When Is a Bong a Work of Art? | Phoenix New Times

When Is a Bong a Work of Art?

We're smoking out the inspiration behind glass work.
Glass-blowing demonstration in front of Bud's on Grand.
Glass-blowing demonstration in front of Bud's on Grand. Lynn Trimble
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A pair of artists wielding glass tubes and torches often sit outside Bud’s Glass on Grand Avenue during First Friday art walks, doing demonstrations for people making the rounds at the galleries. Though fascinated by the fire, many fail to realize they’re watching artists in action — in part because the small sculptural pieces also serve as pipes for smoking tobacco, marijuana, or other herbal concoctions.

Making bongs and other types of pipes is a mainstay of many glass artists’ careers, says Greg Centrone, who launched Bud’s Glass Joint in Roosevelt Row with business partner Andrew Meister in 2012, then added the Grand Avenue location in 2019. (Meister and his wife, Jennifer, both work at Phoenix New Times.)

“For a lot of these artists, making pipes is how they make a living, just because the pipes are so popular,” says Centrone. “Some of them kind of find their artistic outlet after they get into it for the money.”

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Bongs made for Arizona-based Glowfly Glass.
Glowfly Glass

Centrone recalls getting his first glass pipe as a teenager but admits he didn’t appreciate the artistic properties until he learned more about how glass pipes get made. “It takes a lot of shaping, like sculptural work, and the artists have to know how to work with color,” he says. Most glass pipes are made with borosilicate glass, which is less likely to crack at high temperatures. Glass blowers use flames and assorted tools to shape clear glass tubes, using color rods to help create their unique designs.

Glass art of this kind is rooted, of course, in the counterculture of the late ’60s and ’70s. But the craft has become more mainstream in recent years, as legalization has further normalized marijuana use. Now, some people collect glass pipes even if they never smoke out of them. Last year, the Corning Museum of Glass in New York acquired a contemporary glass pipe by Massachusetts artist David Colton. Its flowing bright pink lines channel graffiti, another art form that’s made the transition from underground to mainstream in recent years.

Kemp Curtis, a Georgia artist who got his start blowing glass for Disneyland and went on to build an international following making pipes, says acquisitions like these are evidence that the art world is finally recognizing the aesthetic properties of glass pipes.

Even so, not every bong is a work of art.

“There’s a mechanical and technical side to making glass art,” says Curtis. “There’s also an aesthetic side, which has a lot to do with color.” As equipment like torches and kilns have evolved, making glass pipes has become more sophisticated. Still, he says, there’s a mass market fueled largely by Chinese imports designed to meet demand for cheap products rather than artistic vision.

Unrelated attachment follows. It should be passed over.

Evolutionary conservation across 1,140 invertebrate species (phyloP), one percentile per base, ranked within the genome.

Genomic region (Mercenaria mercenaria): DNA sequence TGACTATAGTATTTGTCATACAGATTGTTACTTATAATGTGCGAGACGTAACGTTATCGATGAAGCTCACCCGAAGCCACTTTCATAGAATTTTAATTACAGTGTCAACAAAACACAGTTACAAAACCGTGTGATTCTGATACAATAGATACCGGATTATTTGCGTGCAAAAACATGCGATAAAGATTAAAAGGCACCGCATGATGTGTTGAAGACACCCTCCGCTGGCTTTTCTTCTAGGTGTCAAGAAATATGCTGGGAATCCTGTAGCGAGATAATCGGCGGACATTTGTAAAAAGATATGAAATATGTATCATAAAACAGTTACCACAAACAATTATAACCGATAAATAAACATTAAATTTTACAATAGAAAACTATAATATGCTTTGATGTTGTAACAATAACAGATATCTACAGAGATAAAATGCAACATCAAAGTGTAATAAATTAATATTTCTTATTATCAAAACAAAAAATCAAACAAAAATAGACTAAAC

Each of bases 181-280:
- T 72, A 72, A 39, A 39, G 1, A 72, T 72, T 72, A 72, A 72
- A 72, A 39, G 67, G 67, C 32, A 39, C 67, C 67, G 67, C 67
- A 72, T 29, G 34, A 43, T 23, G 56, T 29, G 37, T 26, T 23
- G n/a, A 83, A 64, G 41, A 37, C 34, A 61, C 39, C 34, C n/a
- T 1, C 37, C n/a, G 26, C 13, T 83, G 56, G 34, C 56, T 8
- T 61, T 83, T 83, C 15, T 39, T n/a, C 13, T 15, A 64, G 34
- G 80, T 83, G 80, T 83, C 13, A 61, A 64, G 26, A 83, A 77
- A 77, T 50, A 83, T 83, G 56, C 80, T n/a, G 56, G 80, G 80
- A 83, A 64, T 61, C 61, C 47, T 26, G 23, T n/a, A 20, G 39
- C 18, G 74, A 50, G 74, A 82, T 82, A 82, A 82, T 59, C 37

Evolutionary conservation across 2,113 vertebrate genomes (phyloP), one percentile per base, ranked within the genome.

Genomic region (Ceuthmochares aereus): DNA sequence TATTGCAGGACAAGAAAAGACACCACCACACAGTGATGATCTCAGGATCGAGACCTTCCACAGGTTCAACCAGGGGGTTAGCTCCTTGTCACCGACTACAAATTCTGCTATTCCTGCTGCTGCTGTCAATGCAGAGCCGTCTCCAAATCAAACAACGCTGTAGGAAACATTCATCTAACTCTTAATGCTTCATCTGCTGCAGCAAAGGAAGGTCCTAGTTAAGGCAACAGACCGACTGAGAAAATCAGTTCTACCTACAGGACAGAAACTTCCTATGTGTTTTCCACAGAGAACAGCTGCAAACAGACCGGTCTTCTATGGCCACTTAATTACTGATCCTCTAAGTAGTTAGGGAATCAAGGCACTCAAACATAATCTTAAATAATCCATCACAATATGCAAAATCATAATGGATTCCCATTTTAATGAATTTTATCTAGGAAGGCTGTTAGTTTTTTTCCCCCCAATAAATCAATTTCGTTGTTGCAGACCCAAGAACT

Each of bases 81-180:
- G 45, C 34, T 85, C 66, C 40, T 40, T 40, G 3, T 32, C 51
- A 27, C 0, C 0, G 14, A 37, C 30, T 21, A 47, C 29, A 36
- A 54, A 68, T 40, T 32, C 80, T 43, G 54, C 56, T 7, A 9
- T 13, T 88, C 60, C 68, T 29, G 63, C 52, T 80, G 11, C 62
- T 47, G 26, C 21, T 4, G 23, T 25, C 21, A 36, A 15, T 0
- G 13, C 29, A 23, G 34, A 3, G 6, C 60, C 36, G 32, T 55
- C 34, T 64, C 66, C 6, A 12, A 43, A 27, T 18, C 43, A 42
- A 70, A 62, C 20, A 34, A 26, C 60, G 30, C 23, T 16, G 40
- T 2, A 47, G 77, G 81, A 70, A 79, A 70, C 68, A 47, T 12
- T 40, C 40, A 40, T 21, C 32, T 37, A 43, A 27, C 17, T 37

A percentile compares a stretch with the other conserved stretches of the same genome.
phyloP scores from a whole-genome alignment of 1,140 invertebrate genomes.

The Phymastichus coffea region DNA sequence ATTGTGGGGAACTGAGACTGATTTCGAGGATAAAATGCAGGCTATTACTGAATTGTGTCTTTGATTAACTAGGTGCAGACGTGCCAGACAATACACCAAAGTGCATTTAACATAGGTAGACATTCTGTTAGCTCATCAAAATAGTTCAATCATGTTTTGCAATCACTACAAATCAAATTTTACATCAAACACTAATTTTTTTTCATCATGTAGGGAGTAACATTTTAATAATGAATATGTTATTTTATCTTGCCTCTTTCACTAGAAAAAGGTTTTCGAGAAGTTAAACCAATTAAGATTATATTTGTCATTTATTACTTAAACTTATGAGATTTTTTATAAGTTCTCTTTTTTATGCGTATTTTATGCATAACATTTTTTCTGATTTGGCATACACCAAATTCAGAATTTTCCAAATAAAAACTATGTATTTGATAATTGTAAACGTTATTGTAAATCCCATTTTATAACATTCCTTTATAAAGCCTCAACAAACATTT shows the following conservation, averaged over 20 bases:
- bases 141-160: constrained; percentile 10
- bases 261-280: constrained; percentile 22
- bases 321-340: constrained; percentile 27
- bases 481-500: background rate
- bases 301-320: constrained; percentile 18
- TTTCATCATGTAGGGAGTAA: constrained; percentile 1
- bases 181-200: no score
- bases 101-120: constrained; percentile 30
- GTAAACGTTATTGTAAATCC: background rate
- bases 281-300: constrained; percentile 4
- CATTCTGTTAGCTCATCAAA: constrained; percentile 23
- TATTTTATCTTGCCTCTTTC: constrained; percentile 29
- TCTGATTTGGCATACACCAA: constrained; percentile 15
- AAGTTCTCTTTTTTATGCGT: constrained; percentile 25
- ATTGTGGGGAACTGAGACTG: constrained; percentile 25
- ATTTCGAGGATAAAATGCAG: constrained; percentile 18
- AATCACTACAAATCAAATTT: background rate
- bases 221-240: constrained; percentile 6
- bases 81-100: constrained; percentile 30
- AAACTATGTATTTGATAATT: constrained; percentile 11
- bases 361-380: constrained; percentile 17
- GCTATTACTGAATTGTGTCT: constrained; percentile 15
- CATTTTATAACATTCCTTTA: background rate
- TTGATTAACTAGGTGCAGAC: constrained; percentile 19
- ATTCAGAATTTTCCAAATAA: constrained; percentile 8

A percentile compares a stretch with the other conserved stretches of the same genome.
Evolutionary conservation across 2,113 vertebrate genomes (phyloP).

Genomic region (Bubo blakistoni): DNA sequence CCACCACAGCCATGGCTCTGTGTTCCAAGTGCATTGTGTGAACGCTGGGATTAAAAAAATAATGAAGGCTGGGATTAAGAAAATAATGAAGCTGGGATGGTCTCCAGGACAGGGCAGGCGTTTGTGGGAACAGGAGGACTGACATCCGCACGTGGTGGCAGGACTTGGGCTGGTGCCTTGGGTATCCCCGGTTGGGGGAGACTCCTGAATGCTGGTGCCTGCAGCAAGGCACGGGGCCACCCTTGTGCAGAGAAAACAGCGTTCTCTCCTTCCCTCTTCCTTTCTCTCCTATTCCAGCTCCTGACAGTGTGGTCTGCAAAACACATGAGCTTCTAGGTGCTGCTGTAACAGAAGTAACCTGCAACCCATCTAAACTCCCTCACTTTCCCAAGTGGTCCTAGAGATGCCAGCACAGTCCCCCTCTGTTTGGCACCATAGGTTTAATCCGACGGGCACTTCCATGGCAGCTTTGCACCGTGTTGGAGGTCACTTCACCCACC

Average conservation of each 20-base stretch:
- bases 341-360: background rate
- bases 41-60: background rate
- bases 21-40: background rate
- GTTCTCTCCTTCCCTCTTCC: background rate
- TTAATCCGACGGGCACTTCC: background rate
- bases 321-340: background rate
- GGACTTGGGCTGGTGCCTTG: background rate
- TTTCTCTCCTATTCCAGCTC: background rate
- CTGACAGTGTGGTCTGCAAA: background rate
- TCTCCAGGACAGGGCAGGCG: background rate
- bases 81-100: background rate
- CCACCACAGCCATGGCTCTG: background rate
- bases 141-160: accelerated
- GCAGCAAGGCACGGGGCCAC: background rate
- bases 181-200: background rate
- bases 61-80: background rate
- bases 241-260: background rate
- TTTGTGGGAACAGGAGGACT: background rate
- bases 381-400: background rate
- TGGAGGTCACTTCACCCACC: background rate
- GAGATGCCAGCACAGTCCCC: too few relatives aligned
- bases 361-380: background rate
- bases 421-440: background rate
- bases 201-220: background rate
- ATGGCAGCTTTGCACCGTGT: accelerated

“Ultimately, art is in the eye of the beholder,” says Bisbee glass artist Rich Creek, who counts Curtis as one of his creative inspirations. He notes that there are several books and videos about whether glass pipes are art, including Degenerate Art: The Art and Culture of Glass Pipes, a 2011 documentary.

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Shawn "Hendy" Henderson working in his Chandler studio.
Shawn Henderson

Here in metro Phoenix, the best-known artists include Shawn “Hendy” Henderson of Chandler, who works full time in his studio making glass pipes. Like a lot of glass artists, he fell into the field by happenstance.

“I was really athletic in high school, and I never pictured myself being artistic,” he recalls. Henderson was working in an aquatics shop the day he met a glassblower who was looking for an apprentice. At first, Henderson made small fish and coral figures. Now, he makes elaborate pipes that sell for several thousand dollars.

“I’ve evolved over time like anybody does, becoming more stylistic,” Henderson says. “Once I started understanding what I could do and feeling like I had a relationship to the glass, I became more of an alchemist and started doing more carves and cuts that would have terrified me before.”

His first chandelier, made with tiers of purple glass, hangs inside Bud’s on Grand. It’s a nod to Henderson’s dreams of making more than glass pipes.

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One of Shawn Henderson's figurative glass works.
Shawn Henderson
“We all want to cross over into fine art,” he says. But making the transition isn’t easy — in part, he says because galleries he’s approached have recoiled when they’ve learned that his body of work includes glass pipes.

Centrone wants to help change that, in part by showcasing Arizona glass artists whose practice includes making pipes. “I’m trying to break the stigma so people won’t be afraid of a piece of art because someone might smoke cannabis out if it,” he says. “People shouldn’t think a work of art is less beautiful because they associate it with cannabis culture.”
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